Ad­vo­cates cheer men­tal health re­forms in Cures bill

Modern Healthcare - - NEWS - By Har­ris Meyer

Congress took an im­por­tant first step in im­prov­ing the na­tion’s strug­gling sys­tem of care for mil­lions of Amer­i­cans suf­fer­ing from men­tal ill­ness and drug ad­dic­tion by in­clud­ing a sweep­ing pack­age of men­tal health­care and ad­dic­tion treat­ment re­forms as part of the 21st Cen­tury Cures Act.

The House-backed bill au­tho­rized $1 bil­lion over the next two years to ad­dress the na­tion’s opi­oid abuse cri­sis, and would au­tho­rize or re-au­tho­rize smaller amounts of fund­ing for a wide range of fed­eral grants for men­tal health and sub­stance abuse ser­vices. Congress would still have to ap­pro­pri­ate that money.

Men­tal health ad­vo­cates ex­pressed cau­tious op­ti­mism that Pres­i­den­t­elect Don­ald Trump’s ad­min­is­tra­tion and con­gres­sional Repub­li­can lead­ers will sup­port that fund­ing—even though House Speaker Paul Ryan and other GOP lead­ers have promised to cut taxes, boost mil­i­tary out­lays and re­duce dis­cre­tionary fed­eral spend­ing.

“A lot of ad­vo­cacy will have to oc­cur around get­ting some of th­ese ini­tia­tives funded,” said Ron Hon­berg, se­nior pol­icy ad­viser at the Na­tional Al­liance on Men­tal Ill­ness, a coali­tion of ad­vo­cacy groups. He and other ad­vo­cates worry, how­ever, that GOP plans to re­peal the Af­ford­able Care Act could un­der­cut the ben­e­fits of the new leg­is­la­tion.

For now, though, they are cel­e­brat­ing the pend­ing bill’s men­tal health pro­vi­sions, drawn mainly from the Help­ing Fam­i­lies in Men­tal Health Cri­sis Act, which passed the House 422-2 in July. The leg­is­la­tion cre­ates a new HHS as­sis­tant sec­re­tary in charge of men­tal health and sub­stance abuse disor­ders; au­tho­rizes grants for com­mu­nity treat­ment teams and as­sisted out­pa­tient treat­ment for non­co­op­er­a­tive pa­tients; and cre­ates a path to al­low Med­i­caid man­aged-care plans to pay for short­term in­pa­tient stays.

The House-backed bill au­tho­rized $1 bil­lion over the next two years to ad­dress the na­tion’s opi­oid abuse cri­sis.

In ad­di­tion, the bill re­quires HHS to clar­ify when providers may share pa­tient in­for­ma­tion. It would also step up en­force­ment of rules for in­sur­ers to cover men­tal health­care on par­ity with phys­i­cal health; boost sup­port for train­ing more men­tal health pro­fes­sion­als; help providers more eas­ily track avail­able in­pa­tient beds; sup­port a wide range of pro­grams to com­bat sui­cide and im­prove screen­ing, early di­ag­no­sis and early in­ter­ven­tion for men­tal ill­ness in chil­dren; and push to re­duce in­car­cer­a­tion of non­vi­o­lent, men­tally ill of­fend­ers.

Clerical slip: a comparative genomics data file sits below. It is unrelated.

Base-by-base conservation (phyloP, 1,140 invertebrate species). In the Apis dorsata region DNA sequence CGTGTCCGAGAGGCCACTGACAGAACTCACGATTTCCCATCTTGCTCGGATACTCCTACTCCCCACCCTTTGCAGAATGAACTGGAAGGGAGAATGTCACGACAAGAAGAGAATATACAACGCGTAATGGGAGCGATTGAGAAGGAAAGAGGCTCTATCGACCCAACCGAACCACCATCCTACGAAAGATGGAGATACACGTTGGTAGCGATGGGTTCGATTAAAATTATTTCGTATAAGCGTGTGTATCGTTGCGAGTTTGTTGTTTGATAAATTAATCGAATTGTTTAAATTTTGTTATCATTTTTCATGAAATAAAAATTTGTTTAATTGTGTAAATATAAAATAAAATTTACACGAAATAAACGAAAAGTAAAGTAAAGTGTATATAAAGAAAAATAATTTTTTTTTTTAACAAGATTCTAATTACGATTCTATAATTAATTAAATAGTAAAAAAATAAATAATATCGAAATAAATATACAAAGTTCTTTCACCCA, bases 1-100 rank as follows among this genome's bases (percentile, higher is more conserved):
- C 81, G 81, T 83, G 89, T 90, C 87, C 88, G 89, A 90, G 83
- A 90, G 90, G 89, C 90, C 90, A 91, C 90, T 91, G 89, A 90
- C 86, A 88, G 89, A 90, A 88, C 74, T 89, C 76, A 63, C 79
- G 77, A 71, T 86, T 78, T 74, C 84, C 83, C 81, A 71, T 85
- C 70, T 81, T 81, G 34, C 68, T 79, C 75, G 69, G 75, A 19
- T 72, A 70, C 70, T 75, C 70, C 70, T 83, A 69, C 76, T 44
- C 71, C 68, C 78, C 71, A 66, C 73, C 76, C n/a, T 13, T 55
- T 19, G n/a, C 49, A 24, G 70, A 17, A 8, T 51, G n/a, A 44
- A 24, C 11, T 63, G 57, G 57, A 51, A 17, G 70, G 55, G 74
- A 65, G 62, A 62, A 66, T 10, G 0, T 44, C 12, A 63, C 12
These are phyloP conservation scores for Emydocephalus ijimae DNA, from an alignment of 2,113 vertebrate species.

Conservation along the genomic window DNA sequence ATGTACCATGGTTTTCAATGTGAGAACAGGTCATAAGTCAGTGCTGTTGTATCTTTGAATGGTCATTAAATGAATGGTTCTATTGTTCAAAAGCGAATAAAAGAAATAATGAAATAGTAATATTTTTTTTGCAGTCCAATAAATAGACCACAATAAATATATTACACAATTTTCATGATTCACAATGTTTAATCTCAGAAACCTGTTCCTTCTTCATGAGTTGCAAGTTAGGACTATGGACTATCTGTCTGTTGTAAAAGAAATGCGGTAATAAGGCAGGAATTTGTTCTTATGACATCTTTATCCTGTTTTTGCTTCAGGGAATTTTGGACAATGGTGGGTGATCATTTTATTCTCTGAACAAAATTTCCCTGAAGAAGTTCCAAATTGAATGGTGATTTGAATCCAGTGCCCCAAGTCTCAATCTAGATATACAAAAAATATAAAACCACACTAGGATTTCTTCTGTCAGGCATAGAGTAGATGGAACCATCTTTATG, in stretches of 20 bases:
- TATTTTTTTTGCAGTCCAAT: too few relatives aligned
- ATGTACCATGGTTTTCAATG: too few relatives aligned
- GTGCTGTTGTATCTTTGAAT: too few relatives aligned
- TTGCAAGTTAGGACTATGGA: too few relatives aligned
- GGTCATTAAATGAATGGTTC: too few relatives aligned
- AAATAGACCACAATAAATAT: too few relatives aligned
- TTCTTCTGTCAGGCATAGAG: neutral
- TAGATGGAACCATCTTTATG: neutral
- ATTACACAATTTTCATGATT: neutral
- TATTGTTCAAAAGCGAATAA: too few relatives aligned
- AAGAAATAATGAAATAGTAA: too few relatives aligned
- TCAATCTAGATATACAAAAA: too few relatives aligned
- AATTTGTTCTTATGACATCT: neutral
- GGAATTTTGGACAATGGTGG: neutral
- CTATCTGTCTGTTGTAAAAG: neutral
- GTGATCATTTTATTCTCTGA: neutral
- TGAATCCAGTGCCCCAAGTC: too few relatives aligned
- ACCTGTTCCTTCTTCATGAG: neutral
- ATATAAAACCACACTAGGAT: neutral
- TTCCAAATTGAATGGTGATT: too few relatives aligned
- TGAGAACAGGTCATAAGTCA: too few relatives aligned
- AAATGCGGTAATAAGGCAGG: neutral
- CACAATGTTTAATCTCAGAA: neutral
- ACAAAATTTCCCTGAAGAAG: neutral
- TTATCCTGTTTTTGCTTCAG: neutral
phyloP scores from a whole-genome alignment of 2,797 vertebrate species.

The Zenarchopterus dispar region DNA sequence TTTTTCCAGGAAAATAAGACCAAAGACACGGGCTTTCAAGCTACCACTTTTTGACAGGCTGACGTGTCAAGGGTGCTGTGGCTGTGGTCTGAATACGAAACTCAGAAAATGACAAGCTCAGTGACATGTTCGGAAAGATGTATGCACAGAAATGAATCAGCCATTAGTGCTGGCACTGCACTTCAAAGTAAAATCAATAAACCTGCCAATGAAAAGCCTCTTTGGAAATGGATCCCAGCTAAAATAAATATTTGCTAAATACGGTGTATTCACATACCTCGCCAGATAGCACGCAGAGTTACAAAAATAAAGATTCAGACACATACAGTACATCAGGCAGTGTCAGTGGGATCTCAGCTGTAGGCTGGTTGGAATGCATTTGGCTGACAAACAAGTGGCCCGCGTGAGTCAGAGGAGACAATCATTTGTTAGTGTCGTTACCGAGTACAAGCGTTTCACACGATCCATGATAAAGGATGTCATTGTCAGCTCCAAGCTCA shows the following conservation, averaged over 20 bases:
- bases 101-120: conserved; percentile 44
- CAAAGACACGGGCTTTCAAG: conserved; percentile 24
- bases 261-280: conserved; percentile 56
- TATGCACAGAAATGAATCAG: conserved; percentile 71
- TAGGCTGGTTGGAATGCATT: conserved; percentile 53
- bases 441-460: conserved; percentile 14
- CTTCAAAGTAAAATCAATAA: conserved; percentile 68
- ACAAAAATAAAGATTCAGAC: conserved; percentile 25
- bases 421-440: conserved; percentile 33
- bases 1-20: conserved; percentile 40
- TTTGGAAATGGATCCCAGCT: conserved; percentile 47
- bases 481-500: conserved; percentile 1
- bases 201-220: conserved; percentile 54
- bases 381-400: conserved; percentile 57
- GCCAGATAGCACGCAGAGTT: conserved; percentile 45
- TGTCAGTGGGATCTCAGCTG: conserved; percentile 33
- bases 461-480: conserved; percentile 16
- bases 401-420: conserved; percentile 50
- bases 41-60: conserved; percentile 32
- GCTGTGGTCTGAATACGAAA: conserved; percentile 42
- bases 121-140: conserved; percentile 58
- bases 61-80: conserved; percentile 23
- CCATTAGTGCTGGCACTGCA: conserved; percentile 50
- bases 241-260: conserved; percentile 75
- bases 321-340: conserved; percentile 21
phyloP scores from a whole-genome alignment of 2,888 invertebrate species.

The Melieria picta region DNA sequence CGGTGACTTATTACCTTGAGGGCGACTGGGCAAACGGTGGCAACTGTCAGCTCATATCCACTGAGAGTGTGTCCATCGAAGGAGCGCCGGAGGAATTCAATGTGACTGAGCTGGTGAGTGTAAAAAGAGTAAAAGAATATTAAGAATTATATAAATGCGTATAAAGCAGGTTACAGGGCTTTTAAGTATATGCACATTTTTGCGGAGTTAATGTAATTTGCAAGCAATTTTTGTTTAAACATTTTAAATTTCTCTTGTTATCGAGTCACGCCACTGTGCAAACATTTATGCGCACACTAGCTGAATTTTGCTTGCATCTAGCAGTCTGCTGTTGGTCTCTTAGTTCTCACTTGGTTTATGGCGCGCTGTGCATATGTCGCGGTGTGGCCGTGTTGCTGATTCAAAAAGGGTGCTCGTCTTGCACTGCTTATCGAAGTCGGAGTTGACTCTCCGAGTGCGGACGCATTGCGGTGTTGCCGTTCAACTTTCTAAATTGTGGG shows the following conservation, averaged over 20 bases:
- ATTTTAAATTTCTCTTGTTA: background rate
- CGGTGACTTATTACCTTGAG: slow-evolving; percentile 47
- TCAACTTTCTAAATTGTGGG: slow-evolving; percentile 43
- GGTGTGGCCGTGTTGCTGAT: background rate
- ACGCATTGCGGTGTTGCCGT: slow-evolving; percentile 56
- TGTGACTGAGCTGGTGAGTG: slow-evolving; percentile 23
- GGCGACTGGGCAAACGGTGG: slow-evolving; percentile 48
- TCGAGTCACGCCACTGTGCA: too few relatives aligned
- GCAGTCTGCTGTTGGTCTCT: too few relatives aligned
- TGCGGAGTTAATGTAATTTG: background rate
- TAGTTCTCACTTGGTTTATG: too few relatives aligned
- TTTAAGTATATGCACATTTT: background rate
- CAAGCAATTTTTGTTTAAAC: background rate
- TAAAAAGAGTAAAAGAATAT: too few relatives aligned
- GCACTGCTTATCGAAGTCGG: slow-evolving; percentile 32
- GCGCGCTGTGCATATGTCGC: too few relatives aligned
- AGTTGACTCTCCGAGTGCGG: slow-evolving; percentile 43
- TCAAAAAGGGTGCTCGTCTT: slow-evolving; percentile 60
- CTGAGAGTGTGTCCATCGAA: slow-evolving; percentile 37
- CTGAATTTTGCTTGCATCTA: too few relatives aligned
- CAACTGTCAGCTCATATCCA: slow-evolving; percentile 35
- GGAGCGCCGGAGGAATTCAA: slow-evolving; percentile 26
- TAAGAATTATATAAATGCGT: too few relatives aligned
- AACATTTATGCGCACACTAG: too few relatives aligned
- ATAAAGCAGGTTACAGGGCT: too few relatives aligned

Hos­pi­tals and physi­cians will wel­come a pro­vi­sion clar­i­fy­ing that Med­i­caid is al­lowed to pay providers for the de­liv­ery of men­tal health and pri­mary-care ser­vices to a pa­tient on the same day, end­ing a source of frus­tra­tion for pri­mary-care providers.

Providers and fam­i­lies of be­hav­ioral health pa­tients also may wel­come pro­vi­sions that re­quire HHS and the Of­fice for Civil Rights to clar­ify when providers can use pa­tient in­for­ma­tion pro­tected by the Health In­sur­ance Porta­bil­ity and Ac­count­abil­ity Act for treat­ment pur­poses and share such in­for­ma­tion with pa­tients’ fam­ily mem­bers and care­givers.

On opi­oid treat­ment, the new bill re­solves, for now, a par­ti­san bat­tle over fund­ing for the Com­pre­hen­sive Ad­dic­tion and Re­cov­ery Act, for which Pres­i­dent Barack Obama and con­gres­sional Democrats de­manded more money. CARA strength­ens pre­ven­tion, treat­ment and re­cov­ery ini­tia­tives by giv­ing providers and law en­force­ment of­fi­cials more tools to help drug ad­dicts and ex­pand­ing ac­cess to a drug to help re­verse over­doses.

Rep. Tim Mur­phy (R-Pa.), a psy­chol­o­gist who was the chief au­thor of the House men­tal health bill, said the single most im­por­tant pro­vi­sion is es­tab­lish­ing an as­sis­tant HHS sec­re­tary in charge of men­tal health and sub­stance abuse to drive and co­or­di­nate fed­eral pol­icy in this area. “We have to restruc­ture the agen­cies to work to­gether and make sure money is spent wisely and we’re fo­cus­ing on se­ri­ous men­tal ill­ness, not waste­ful feel-good things,” he said in an in­ter­view last month.


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